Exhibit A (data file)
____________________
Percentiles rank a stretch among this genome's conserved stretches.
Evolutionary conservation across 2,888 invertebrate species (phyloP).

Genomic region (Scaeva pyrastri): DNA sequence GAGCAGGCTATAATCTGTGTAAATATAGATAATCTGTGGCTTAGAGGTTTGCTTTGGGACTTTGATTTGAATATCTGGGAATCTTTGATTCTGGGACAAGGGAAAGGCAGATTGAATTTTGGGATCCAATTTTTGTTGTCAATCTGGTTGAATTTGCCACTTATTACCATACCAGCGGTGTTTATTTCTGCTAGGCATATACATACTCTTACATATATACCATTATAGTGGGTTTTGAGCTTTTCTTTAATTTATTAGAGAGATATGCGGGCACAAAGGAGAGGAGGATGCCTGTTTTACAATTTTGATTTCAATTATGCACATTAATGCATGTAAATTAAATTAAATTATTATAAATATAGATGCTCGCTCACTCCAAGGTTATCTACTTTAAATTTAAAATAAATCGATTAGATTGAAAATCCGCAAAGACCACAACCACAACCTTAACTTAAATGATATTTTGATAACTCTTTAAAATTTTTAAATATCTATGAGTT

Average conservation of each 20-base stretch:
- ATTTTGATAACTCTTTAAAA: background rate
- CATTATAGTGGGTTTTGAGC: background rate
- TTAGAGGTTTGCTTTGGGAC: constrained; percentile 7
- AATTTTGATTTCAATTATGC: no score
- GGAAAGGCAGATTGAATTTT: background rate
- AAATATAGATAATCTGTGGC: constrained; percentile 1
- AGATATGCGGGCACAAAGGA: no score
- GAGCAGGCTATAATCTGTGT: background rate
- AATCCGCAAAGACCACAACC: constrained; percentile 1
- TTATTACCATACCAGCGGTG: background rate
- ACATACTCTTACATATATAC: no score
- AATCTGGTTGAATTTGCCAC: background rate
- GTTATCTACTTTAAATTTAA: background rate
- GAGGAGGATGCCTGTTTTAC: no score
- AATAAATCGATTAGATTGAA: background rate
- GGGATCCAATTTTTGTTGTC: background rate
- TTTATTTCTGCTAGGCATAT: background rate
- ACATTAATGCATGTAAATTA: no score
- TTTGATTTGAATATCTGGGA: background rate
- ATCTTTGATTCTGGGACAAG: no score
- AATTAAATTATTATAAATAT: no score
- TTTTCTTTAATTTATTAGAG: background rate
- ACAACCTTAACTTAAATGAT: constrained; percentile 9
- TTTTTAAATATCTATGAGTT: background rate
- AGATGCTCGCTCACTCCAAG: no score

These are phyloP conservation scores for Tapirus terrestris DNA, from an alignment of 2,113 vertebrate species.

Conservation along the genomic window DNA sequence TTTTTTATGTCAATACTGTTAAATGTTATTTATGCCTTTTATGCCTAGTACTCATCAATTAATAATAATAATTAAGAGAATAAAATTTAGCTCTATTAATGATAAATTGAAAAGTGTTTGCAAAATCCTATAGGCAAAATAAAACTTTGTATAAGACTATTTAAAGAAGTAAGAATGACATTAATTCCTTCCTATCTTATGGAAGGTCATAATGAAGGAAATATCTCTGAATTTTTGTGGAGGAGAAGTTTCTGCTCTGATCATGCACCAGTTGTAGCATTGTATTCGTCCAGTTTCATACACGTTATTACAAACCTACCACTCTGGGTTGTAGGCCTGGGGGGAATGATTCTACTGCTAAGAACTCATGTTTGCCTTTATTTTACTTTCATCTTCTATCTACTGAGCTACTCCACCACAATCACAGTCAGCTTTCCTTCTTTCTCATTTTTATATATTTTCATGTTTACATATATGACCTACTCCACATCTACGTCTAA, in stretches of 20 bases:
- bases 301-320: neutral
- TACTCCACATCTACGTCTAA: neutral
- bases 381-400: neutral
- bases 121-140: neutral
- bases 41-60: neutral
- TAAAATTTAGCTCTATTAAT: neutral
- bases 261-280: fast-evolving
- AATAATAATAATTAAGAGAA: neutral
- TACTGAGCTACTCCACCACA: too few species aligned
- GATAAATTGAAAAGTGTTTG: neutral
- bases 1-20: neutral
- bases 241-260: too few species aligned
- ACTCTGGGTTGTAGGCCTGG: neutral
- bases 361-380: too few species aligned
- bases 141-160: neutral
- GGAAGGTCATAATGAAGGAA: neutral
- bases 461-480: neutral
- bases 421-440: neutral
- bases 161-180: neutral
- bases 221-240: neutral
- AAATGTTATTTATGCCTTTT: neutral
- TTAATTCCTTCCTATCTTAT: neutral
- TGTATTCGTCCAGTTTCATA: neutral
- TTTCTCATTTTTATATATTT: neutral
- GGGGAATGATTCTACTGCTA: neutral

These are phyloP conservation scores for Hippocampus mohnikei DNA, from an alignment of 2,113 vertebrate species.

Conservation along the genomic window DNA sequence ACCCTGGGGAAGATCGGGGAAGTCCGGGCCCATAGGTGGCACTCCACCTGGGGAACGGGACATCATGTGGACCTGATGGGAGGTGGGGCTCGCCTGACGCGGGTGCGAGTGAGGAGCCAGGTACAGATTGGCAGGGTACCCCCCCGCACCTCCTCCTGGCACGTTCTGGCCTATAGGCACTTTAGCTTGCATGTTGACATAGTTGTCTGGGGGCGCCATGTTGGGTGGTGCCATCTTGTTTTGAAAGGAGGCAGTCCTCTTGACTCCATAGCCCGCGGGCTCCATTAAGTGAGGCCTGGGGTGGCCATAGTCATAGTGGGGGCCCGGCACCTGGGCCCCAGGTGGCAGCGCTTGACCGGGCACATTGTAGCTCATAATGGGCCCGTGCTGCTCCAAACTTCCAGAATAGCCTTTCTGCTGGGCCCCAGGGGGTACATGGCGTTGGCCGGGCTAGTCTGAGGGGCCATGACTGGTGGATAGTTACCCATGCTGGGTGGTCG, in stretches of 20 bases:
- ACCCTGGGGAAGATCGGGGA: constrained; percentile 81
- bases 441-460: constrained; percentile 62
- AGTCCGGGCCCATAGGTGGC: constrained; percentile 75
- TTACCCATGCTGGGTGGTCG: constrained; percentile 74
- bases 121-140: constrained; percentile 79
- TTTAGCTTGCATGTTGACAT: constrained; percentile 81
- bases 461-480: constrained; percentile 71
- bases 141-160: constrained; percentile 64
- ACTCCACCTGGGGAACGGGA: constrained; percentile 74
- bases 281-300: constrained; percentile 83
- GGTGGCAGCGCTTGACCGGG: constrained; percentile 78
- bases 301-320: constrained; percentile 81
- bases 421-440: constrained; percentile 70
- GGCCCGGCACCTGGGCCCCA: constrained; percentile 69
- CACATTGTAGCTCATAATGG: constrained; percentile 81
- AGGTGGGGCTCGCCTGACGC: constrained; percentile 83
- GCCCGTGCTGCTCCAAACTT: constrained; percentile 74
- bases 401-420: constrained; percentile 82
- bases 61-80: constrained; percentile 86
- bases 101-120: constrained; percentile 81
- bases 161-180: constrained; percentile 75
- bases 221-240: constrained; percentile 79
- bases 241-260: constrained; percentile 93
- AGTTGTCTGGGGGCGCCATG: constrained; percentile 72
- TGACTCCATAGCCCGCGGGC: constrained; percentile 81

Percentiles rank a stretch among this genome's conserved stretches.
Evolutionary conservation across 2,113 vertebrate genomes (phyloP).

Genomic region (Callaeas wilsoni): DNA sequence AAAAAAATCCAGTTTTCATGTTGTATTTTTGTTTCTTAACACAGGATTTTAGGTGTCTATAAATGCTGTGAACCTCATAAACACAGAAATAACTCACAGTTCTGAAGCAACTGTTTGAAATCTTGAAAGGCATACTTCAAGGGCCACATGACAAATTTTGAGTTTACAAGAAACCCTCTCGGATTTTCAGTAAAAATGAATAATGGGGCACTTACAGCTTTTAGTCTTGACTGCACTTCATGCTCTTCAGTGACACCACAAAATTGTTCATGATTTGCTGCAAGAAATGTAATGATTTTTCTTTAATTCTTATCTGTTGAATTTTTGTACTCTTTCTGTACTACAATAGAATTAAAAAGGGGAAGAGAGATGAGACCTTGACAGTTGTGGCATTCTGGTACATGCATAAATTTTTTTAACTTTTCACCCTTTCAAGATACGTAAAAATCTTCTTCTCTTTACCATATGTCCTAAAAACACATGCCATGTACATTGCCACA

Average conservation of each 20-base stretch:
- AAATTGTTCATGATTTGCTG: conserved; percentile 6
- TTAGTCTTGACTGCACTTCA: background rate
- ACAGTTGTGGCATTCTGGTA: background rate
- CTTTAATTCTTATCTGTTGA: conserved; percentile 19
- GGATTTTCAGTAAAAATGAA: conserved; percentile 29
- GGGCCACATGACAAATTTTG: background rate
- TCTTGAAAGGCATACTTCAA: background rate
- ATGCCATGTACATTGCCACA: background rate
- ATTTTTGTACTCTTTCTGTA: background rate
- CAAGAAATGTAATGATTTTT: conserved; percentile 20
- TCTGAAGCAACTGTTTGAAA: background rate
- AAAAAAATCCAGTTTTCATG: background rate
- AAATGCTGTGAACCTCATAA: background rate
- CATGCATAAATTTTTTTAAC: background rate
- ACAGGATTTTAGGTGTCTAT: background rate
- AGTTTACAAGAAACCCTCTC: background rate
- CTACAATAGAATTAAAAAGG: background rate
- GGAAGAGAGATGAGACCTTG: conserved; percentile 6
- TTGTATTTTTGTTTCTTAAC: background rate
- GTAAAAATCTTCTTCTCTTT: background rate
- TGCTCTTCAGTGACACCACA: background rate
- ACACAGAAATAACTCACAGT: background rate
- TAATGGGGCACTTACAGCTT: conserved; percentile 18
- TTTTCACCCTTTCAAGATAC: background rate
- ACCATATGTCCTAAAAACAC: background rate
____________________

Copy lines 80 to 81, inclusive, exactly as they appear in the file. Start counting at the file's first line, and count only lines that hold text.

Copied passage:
- bases 221-240: constrained; percentile 79
- bases 241-260: constrained; percentile 93